Caius Gibeily

Caius Gibeily is a doctoral student in the Neuroscience graduate program interested in combining techniques in molecular and computational neuroscience to explore typical brain development and aging. He previously read molecular and cell biology at the University of St Andrews, UK, and completed an MSc Neuroscience at Oxford. His previous research projects have explored questions in neurodevelopment and degenerative disease, including understanding the role of VIP+ inhibitory interneuron maturation in sensory processing in barrel cortex and developing a microfluidic platform for interrogating the neuromodulatory landscape in models of Parkinson’s Disease.


Nicole Furgula

Nicole Furgala is a doctoral student in Biological Anthropology interested in the evolutionary origins of social cognition using interdisciplinary methods across anthropology and comparative cognition. Her research investigates perspective-taking and mental state attribution in capuchin monkeys by developing experimental methodologies in captive capuchins that can also be translated to the wild. This provides a multi-species comparison between tufted capuchins in captivity, and white faced capuchins at the Capuchins de Taboga field site in Costa Rica, while considering both experimental control and ecological validity. She aims to explore the evolution of Theory of Mind as it relates to distinctly human cognition, as well as the socio-ecological pressures shaping species-specific social cognition. For an additional comparative perspective, she also investigates chimpanzee social and technical development.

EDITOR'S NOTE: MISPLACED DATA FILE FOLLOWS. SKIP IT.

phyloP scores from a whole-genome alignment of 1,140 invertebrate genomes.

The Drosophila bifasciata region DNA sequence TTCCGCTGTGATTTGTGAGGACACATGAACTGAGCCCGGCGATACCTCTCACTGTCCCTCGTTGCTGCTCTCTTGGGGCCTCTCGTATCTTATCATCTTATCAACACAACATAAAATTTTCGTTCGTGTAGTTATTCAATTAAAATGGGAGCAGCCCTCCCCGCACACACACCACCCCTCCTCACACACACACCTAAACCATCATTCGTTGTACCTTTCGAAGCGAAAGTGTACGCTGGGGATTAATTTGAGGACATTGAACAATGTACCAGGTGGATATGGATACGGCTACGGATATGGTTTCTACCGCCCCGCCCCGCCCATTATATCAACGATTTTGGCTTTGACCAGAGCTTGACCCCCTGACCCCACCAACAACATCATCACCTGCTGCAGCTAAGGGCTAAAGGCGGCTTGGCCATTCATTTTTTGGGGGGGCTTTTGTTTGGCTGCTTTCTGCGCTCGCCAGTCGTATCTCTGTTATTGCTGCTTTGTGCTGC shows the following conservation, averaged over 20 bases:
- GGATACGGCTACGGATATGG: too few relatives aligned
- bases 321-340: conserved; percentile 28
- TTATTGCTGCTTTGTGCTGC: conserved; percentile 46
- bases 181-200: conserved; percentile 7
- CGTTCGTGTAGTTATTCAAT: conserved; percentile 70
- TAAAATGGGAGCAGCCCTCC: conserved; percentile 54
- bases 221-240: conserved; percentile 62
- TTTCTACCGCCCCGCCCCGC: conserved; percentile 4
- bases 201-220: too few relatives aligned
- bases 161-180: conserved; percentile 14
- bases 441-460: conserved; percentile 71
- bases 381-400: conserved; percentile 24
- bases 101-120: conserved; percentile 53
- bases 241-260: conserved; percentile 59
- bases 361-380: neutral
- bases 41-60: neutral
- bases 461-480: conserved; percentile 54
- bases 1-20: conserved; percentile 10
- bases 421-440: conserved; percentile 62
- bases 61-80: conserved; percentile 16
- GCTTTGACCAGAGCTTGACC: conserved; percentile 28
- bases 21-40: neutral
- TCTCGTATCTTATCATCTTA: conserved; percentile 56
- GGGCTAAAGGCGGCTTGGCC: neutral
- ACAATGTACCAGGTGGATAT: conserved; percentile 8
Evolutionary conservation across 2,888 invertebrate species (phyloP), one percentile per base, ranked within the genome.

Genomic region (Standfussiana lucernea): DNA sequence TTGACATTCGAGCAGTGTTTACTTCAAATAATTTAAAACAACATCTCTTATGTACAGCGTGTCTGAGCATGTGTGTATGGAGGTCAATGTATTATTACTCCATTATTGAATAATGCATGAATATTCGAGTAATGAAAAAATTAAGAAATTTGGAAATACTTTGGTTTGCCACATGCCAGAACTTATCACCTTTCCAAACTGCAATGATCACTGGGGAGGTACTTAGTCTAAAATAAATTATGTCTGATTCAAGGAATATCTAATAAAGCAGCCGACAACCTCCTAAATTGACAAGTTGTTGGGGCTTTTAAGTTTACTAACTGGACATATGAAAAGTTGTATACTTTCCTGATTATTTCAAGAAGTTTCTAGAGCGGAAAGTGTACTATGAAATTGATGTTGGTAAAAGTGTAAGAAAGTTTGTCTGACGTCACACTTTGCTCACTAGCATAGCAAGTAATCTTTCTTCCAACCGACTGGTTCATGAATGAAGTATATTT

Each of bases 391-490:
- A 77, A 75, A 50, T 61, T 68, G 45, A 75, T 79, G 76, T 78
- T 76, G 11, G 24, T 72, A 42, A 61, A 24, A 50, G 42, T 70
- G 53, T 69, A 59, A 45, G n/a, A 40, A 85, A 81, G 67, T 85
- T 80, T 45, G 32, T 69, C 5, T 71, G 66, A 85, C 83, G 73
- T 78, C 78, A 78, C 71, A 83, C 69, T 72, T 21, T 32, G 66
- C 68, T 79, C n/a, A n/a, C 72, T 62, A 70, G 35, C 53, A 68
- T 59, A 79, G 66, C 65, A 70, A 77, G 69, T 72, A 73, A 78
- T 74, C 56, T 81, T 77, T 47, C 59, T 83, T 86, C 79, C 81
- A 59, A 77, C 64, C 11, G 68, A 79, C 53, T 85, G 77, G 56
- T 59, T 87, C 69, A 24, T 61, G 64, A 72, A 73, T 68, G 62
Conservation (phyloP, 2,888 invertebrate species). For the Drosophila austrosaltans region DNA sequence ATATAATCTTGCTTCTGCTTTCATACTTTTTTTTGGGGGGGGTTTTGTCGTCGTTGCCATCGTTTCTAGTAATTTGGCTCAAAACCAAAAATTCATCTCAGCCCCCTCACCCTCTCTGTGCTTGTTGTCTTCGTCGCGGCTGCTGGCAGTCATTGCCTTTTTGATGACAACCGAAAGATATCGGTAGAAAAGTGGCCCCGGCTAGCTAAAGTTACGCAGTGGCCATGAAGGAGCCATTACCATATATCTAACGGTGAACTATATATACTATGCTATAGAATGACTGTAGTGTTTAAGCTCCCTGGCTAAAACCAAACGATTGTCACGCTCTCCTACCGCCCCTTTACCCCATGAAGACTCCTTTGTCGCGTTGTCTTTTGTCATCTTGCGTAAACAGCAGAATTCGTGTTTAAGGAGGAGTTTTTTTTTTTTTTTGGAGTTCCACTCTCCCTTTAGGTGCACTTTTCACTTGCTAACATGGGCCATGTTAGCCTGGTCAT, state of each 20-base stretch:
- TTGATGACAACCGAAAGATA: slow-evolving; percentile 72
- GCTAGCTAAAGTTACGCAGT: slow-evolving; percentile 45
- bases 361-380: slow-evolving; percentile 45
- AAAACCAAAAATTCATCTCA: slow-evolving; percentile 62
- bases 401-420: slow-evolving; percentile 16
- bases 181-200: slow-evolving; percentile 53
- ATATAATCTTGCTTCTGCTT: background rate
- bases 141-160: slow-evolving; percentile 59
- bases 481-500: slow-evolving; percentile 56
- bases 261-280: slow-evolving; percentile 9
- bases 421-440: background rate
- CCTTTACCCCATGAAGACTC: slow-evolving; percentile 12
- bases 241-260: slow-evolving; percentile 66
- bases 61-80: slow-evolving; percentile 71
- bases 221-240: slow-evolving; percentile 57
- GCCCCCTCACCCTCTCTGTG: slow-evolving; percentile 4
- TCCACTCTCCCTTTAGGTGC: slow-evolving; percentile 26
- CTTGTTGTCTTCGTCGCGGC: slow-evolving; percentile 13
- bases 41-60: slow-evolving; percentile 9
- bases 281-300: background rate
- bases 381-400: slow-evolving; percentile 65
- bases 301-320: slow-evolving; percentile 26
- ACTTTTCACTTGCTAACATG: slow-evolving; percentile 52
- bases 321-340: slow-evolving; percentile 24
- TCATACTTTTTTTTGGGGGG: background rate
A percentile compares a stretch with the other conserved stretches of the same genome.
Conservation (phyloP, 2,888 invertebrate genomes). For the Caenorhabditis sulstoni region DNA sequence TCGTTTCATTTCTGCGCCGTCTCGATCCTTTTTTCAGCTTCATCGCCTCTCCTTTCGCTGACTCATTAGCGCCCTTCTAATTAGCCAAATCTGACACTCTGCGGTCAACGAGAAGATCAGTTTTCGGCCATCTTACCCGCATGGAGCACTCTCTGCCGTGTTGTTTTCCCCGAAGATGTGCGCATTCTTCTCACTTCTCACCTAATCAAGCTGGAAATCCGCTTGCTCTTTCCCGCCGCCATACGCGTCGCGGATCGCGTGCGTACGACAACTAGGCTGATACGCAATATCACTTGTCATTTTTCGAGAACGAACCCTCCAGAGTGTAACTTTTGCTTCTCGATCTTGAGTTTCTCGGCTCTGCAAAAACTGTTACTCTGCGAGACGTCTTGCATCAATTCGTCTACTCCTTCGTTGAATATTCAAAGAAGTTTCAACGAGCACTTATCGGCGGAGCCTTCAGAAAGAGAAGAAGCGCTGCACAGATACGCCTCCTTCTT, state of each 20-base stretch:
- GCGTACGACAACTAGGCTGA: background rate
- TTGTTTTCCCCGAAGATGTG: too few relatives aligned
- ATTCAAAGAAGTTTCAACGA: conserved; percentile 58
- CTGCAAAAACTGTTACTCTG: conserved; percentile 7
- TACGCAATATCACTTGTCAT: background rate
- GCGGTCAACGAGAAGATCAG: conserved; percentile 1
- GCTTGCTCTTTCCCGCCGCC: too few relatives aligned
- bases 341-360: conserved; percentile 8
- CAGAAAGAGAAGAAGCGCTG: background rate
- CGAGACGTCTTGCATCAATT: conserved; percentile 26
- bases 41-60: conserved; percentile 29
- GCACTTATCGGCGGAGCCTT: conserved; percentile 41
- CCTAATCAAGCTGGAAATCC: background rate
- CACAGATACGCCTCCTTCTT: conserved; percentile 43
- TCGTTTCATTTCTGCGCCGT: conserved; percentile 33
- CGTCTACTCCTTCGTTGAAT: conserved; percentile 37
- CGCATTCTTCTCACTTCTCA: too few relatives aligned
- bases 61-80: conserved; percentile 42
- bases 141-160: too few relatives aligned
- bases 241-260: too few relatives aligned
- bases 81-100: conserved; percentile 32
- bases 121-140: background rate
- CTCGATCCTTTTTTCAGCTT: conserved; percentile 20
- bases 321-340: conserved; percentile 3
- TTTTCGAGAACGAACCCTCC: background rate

Prior to coming to Emory, Nicole completed her MSc in Evolutionary and Comparative Psychology from the University of St. Andrews in Scotland, where she studied species-specific play behaviors across chimpanzee and bonobo development, and completed her BAS in Zoology and Psychology from the University of Guelph, Canada.


Evan Cunningham

Evan Cunningham is a doctoral student in Biological Anthropology broadly interested in behavioral endocrinology and evolution. He is interested in how cognitive processes are influenced by socialecological and biological factors and is studying social learning in capuchin monkeys at the Capuchins de Taboga field site in Costa Rica. He is also interested in how behavioral flexibility affects species' abilities to adapt to changing anthropogenic ecologies, and what the consequences of these processes may be for biological evolution. Finally, he studies the politics of knowledge construction by looking at the cultural forces that affect how science is studied. To this end, Evan has conducted research on how same-sex sexual behavior has been studied in non-human primates over the last century.
Prior to coming to Emory, Evan received a B.A. in Human Biology from Stanford University, conducted research through Durham University on sleeping site use by chacma baboons in an anthropogenic environment in South Africa, and spent several years teaching high school and college Biology.